For simplicity, we have written this algorithm in a "one-shot" form, where all output shares for a batch are provided at the same time. Many DAFs may also support a "streaming" form, where shares are processed one at a time.

  • OPEN ISSUE It may be worthwhile to explicitly define the "streaming" API. See issue#47.

4.5. Unsharding

After the Aggregators have aggregated a sufficient number of output shares, each sends its aggregate share to the Collector, who runs the following algorithm to recover the following output:

  • Daf.agg_shares_to_result(agg_param: AggParam, agg_shares: Vec[Bytes], num_measurements: Unsigned) -> AggResult is run by the Collector in order to compute the aggregate result from the Aggregators' shares. The length of agg_shares MUST be SHARES. num_measurements is the number of measurements that contributed to each of the aggregate shares. This algorithm is deterministic.
    Aggregator 0    Aggregator 1        Aggregator SHARES-1
    ============    ============        ===================

    agg_share_0     agg_share_1         agg_share_[SHARES-1]
      |               |                   |
      V               V                   V
    | agg_shares_to_result                          |

Figure 4: Computation of the final aggregate result from aggregate shares.
  • QUESTION Maybe the aggregation algorithms should be randomized in order to allow the Aggregators (or the Collector) to add noise for differential privacy. (See the security considerations of [DAP].) Or is this out-of-scope of this document? See

4.6. Execution of a DAF

Securely executing a DAF involves emulating the following procedure.

def run_daf(Daf,
            agg_param: Daf.AggParam,
            measurements: Vec[Daf.Measurement]):
    out_shares = [ [] for j in range(Daf.SHARES) ]
    for measurement in measurements:
        # Each Client shards its measurement into input shares and
        # distributes them among the Aggregators.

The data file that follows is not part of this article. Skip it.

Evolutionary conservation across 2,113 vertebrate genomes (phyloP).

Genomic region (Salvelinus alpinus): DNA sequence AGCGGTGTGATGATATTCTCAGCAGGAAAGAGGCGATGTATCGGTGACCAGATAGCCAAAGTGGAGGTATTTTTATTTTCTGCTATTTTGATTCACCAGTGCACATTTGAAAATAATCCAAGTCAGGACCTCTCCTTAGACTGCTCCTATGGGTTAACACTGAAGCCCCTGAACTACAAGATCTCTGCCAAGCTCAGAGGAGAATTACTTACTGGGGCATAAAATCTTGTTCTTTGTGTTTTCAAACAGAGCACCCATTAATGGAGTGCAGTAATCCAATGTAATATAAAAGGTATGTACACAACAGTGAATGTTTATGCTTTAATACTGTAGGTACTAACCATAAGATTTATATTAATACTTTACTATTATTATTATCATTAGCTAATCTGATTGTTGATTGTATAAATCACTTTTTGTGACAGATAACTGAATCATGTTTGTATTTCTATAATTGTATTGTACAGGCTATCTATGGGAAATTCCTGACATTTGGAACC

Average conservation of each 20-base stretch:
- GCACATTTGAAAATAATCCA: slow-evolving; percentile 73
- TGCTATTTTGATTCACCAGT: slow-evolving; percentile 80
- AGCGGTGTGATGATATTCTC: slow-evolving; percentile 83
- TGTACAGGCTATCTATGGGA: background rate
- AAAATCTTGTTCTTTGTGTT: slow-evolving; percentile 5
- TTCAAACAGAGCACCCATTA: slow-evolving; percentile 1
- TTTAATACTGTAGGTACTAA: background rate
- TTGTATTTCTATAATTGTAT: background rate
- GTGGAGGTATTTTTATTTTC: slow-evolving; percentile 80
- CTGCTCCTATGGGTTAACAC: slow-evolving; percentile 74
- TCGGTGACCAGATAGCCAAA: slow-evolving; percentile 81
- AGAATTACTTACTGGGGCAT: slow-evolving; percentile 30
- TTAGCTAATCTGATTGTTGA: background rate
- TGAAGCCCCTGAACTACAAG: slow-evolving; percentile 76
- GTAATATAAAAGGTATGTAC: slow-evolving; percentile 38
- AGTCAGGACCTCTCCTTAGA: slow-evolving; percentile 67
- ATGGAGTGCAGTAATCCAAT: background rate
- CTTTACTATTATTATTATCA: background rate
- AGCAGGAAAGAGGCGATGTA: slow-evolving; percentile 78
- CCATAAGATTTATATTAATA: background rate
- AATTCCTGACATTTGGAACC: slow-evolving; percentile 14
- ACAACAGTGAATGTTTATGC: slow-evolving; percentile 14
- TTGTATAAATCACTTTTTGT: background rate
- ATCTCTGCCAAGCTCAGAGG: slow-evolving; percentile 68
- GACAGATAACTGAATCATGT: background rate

(public_share, input_shares) = \

        # Each Aggregator prepares its input share for aggregation.
        for j in range(Daf.SHARES):
                Daf.prep(j, agg_param, public_share, input_shares[j]))

    # Each Aggregator aggregates its output shares into an aggregate
    # share and sends it to the Collector.
    agg_shares = []
    for j in range(Daf.SHARES):
        agg_share_j = Daf.out_shares_to_agg_share(agg_param,

    # Collector unshards the aggregate result.
    num_measurements = len(measurements)
    agg_result = Daf.agg_shares_to_result(agg_param, agg_shares,
    return agg_result
Figure 5: Execution of a DAF.

The inputs to this procedure are the same as the aggregation function computed by the DAF: An aggregation parameter and a sequence of measurements. The procedure prescribes how a DAF is executed in a "benign" environment in which there is no adversary and the messages are passed among the protocol participants over secure point-to-point channels. In reality, these channels need to be instantiated by some "wrapper protocol", such as [DAP], that realizes these channels using suitable cryptographic mechanisms. Moreover, some fraction of the Aggregators (or Clients) may be malicious and diverge from their prescribed behaviors. Section 9 describes the execution of the DAF in various adversarial environments and what properties the wrapper protocol needs to provide in each.

5. Definition of VDAFs

Like DAFs described in the previous section, a VDAF scheme is used to compute a particular aggregation function over a set of Client-generated measurements. Evaluation of a VDAF involves the same four stages as for DAFs: Sharding, Preparation, Aggregation, and Unsharding. However, the Preparation stage will require interaction among the Aggregators in order to facilitate verifiability of the computation's correctness. Accommodating this interaction will require syntactic changes.

Overall execution of a VDAF comprises the following stages:

  • Sharding - Computing input shares from an individual measurement
  • Preparation - Conversion and verification of input shares to output shares compatible with the aggregation function being computed
  • Aggregation - Combining a sequence of output shares into an aggregate share
  • Unsharding - Combining a sequence of aggregate shares into an aggregate result

In contrast to DAFs, the Preparation stage for VDAFs now performs an additional task: Verification of the validity of the recovered output shares. This process ensures that aggregating the output shares will not lead to a garbled aggregate result.

The remainder of this section defines the VDAF interface. The attributes are listed in Table 2 are defined by each concrete VDAF.

Table 2: Constants and types defined by each concrete VDAF.
Parameter Description
ID Algorithm identifier for this VDAF
VERIFY_KEY_SIZE Size (in bytes) of the verification key (Section 5.2)
NONCE_SIZE ` Size (in bytes) of the nonce
ROUNDS Number of rounds of communication during the Preparation stage (Section 5.2)
SHARES Number of input shares into which each measurement is sharded (Section 5.1)
Measurement Type of each measurement
AggParam Type of aggregation parameter
Prep State of each Aggregator during Preparation (Section 5.2)
OutShare Type of each output share
AggResult Type of the aggregate result